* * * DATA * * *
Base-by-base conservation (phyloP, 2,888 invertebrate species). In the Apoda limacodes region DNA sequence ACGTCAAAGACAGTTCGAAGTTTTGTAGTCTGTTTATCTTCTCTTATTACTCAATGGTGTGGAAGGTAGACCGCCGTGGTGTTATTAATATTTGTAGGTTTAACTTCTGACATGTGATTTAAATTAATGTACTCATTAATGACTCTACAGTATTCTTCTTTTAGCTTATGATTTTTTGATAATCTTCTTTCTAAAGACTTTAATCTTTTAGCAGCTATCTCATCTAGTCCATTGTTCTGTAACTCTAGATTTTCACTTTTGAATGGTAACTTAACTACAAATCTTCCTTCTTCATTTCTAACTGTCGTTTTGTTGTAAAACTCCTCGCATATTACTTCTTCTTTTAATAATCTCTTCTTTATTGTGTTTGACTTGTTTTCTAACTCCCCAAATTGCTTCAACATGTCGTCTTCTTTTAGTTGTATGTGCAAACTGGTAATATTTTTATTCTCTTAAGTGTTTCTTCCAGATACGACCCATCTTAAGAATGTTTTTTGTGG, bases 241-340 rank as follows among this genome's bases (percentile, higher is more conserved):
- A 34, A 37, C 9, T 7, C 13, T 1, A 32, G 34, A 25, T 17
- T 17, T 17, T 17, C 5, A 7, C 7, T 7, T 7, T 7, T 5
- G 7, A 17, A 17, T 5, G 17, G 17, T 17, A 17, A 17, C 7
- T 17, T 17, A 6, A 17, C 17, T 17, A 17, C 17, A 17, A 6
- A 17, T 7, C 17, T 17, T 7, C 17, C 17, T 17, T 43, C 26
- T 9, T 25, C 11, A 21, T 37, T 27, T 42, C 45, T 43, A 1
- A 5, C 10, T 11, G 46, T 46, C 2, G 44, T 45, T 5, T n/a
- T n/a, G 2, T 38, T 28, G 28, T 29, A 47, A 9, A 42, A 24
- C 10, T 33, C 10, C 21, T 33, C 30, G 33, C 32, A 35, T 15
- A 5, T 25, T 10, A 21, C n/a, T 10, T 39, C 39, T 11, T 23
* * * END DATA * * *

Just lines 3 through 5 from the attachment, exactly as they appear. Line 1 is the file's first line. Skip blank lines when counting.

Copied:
- T 17, T 17, T 17, C 5, A 7, C 7, T 7, T 7, T 7, T 5
- G 7, A 17, A 17, T 5, G 17, G 17, T 17, A 17, A 17, C 7
- T 17, T 17, A 6, A 17, C 17, T 17, A 17, C 17, A 17, A 6